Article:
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Be polite and wait your turn!

4. Ask Questions

Asking questions is one of the best ways to show you’re interested. If someone is telling you about their ski trip to Mammoth, don’t respond with, “that’s nice.” That would show a lack of interest and disrespect. Instead, you can ask, “how long have you been skiing?” “Did you find it difficult to learn?” “What was your favorite part of the trip?” etc. The person will think highly of you and consider you a great conversationalist just by you asking a few questions.

5. Just Listen

This may seem counterintuitive. When you’re conversing with someone, it’s usually back and forth. On occasion, all that is required of you is to listen, smile, or nod your head, and your speaker will feel like they’re really being heard and understood.

I once sat with a client for 45 minutes without saying a word. She came into my office in distress. I had her sit down, and then she started crying softly. I sat with her—that’s all I did. At the end of the session, she stood, told me she felt much better, and then left.

I have to admit that 45 minutes without saying a word was tough. But she didn’t need me to say anything. She needed a safe space in which she could emote without interruption, judgment, or me trying to “fix” something.

6. Remember and Follow Up

Part of being a great listener is remembering what the speaker has said to you, then following up with them.

For example, in a recent conversation you had with your co-worker Jacob, he told you that his wife had gotten a promotion and that they were contemplating moving to New York. The next time you run into Jacob, you may want to say, “Hey, Jacob! Whatever happened with your wife’s promotion?” At this point, Jacob will know you really heard what he said and that you’re interested to see how things turned out. What a gift!

According to new research, “people who ask questions, particularly follow-up questions, may become better managers, land better jobs, and even win second dates.”[3]

It’s so simple to show you care. Just remember a few facts and follow up on them. If you do this regularly, you will make more friends.

7. Keep Confidential Information Confidential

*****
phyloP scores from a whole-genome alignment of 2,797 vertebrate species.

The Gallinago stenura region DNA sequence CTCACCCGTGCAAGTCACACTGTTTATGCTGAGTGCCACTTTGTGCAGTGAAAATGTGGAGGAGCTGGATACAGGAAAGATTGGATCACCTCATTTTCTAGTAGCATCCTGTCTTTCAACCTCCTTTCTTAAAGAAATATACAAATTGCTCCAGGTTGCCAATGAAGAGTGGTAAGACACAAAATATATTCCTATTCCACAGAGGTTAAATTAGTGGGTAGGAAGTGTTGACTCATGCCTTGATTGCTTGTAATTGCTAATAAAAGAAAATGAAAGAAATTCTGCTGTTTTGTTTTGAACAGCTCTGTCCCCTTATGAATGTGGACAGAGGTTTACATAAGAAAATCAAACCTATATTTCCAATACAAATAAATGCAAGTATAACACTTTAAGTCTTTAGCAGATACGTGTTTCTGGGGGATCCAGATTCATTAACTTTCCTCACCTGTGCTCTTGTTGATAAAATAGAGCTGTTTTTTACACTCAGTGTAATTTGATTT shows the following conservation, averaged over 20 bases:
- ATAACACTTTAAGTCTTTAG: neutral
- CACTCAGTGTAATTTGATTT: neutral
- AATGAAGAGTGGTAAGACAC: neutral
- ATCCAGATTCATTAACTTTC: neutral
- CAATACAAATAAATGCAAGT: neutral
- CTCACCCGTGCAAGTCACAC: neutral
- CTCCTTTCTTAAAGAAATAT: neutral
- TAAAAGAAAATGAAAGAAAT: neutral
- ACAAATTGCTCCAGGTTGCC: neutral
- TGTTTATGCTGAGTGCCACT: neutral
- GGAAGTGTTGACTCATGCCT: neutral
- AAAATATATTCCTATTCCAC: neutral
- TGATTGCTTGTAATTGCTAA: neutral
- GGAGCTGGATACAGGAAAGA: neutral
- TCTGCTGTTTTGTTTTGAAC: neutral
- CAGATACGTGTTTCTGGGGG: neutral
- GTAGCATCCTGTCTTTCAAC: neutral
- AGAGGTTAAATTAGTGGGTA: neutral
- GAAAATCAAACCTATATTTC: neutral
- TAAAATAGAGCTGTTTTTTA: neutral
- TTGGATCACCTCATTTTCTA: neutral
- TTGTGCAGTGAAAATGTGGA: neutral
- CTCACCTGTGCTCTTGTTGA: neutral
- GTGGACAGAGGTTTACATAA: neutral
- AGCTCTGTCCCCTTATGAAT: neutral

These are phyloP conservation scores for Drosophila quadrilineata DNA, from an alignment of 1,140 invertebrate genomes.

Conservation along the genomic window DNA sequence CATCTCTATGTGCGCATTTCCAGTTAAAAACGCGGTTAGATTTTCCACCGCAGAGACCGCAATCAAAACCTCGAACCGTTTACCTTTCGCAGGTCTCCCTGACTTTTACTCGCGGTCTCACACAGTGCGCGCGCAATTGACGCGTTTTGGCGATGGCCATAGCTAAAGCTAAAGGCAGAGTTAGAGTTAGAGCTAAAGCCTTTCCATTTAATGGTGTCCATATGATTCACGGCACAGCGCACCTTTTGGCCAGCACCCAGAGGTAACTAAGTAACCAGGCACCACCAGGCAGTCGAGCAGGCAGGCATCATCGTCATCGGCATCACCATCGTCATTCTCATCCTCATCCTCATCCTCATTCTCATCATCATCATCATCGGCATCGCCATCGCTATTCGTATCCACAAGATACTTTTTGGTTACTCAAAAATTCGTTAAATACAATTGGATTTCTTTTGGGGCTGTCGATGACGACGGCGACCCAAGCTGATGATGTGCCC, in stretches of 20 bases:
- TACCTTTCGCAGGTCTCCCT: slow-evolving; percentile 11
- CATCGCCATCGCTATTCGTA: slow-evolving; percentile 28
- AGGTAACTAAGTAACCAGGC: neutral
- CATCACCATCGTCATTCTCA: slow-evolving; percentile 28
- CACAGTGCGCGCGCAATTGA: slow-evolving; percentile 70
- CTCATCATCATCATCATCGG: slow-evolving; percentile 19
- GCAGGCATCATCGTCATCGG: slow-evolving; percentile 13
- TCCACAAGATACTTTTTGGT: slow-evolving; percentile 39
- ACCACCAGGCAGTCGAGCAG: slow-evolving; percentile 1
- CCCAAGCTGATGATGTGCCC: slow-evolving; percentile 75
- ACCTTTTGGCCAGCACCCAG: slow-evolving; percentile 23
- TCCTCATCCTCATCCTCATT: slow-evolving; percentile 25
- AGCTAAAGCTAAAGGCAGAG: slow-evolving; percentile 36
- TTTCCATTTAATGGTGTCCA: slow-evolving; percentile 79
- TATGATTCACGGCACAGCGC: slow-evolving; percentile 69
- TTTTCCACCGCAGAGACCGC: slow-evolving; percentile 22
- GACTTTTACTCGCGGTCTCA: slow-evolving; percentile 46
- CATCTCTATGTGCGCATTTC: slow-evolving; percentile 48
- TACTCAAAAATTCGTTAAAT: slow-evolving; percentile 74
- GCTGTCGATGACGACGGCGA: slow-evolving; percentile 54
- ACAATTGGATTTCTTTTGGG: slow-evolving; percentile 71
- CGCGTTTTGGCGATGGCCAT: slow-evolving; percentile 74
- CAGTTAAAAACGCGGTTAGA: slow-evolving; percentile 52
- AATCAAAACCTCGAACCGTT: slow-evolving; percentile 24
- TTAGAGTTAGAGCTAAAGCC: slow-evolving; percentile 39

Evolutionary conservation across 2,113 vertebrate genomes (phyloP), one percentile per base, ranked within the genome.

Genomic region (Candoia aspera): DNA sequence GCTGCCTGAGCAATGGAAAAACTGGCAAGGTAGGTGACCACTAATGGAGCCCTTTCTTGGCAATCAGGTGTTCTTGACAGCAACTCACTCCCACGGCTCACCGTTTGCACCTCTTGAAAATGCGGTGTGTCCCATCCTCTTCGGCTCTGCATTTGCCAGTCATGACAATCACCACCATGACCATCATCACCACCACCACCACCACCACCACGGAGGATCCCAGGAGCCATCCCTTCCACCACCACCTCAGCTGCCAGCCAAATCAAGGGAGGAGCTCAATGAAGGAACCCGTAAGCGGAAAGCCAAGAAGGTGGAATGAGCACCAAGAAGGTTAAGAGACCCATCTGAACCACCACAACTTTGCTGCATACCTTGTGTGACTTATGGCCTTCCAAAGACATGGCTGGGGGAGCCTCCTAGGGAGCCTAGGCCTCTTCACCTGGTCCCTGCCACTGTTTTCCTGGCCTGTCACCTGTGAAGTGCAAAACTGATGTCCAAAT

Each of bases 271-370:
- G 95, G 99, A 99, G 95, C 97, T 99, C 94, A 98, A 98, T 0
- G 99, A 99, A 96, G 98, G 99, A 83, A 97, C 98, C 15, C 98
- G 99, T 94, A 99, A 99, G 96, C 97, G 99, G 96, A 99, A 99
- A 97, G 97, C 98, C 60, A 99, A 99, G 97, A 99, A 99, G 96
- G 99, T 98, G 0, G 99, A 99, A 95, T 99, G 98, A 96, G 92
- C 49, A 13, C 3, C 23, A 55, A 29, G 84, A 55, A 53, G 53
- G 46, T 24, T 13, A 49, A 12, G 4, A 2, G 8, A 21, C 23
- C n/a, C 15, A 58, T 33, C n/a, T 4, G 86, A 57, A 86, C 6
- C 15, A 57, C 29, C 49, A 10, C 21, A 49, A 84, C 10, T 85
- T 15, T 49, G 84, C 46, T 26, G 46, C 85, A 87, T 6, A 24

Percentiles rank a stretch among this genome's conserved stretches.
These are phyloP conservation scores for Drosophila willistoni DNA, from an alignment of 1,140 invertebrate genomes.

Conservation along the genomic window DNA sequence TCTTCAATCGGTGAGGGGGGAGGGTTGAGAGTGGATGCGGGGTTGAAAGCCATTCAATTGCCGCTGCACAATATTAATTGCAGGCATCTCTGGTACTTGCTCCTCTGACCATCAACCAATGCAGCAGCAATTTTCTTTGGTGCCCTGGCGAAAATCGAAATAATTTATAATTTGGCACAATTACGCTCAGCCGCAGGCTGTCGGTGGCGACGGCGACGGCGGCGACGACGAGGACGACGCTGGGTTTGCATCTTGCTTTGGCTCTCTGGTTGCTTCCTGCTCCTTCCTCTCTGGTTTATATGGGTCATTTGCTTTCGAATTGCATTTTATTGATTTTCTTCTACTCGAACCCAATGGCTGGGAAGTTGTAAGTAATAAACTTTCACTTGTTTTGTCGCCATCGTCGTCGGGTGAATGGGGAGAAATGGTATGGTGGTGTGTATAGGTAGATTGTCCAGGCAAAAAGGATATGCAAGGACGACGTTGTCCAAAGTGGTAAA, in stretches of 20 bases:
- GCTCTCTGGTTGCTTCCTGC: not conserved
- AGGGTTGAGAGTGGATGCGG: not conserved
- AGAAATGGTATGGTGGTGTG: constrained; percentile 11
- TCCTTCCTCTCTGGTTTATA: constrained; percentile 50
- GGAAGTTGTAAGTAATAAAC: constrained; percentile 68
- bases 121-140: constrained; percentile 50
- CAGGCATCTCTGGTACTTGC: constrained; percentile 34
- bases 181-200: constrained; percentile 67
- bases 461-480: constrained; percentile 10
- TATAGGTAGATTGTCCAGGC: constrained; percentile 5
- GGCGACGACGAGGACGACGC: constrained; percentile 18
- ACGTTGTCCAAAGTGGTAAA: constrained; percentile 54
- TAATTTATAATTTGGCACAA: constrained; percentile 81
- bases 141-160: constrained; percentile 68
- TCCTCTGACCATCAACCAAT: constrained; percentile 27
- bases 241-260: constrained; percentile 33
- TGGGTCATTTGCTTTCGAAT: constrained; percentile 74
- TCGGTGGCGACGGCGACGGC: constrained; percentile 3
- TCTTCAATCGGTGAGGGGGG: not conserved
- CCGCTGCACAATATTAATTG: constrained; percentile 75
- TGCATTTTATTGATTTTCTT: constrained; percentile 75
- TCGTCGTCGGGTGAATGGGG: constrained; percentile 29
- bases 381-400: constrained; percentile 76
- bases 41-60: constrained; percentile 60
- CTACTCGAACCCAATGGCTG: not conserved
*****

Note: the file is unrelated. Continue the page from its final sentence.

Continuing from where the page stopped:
If you really want to be a better listener, listen with care. If what you’re hearing is confidential, keep it that way, no matter how tempting it might be to tell someone else, especially if you have friends in common. Being a good listener means being trustworthy and sensitive with shared information.

Whatever is told to you in confidence is not to be revealed. Assure your speaker that their information is safe with you. They will feel relieved that they have someone with whom they can share their burden without fear of it getting out.

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Keeping someone’s confidence helps to deepen your relationship. Also, “one of the most important elements of confidentiality is that it helps to build and develop trust. It potentially allows for the free flow of information between the client and worker and acknowledges that a client’s personal life and all the issues and problems that they have belong to them.”[4]

Be like a therapist: listen and withhold judgment.

NOTE: I must add here that while therapists keep everything in a session confidential, there are exceptions:

  1. If the client may be an immediate danger to himself or others.
  2. If the client is endangering a population that cannot protect itself, such as in the case of a child or elder abuse.

8. Maintain Eye Contact

When someone is talking, they are usually saying something they consider meaningful. They don’t want their listener reading a text, looking at their fingernails, or bending down to pet a pooch on the street. A speaker wants all eyes on them. It lets them know that what they’re saying has value.

Eye contact is very powerful. It can relay many things without anything being said. Currently, it’s more important than ever with the Covid-19 Pandemic. People can’t see your whole face, but they can definitely read your eyes.

By eye contact, I don’t mean a hard, creepy stare—just a gaze in the speaker’s direction will do. Make it a point the next time you’re in a conversation to maintain eye contact with your speaker. Avoid the temptation to look anywhere but at their face. I know it’s not easy, especially if you’re not interested in what they’re talking about. But as I said, you can redirect the conversation in a different direction or just let the person know you’ve got to get going.

Final Thoughts

Listening attentively will add to your connection with anyone in your life. Now, more than ever, when people are so disconnected due to smartphones and social media, listening skills are critical.

You can build better, more honest, and deeper relationships by simply being there, paying attention, and asking questions that make the speaker feel like what they have to say matters.

And isn’t that a great goal? To make people feel as if they matter? So, go out and start honing those listening skills. You’ve got two great ears. Now use them!

More Tips on How to Be a Better Listener

Featured photo credit: Joshua Rodriguez via unsplash.com

Reference

[1] Skills You Need: Active Listening
[2] Filtered: Body language for active listening
[3] Forbes: People Will Like You More If You Start Asking Follow-up Questions
[4] TAFE NSW Sydney eLearning Moodle: Confidentiality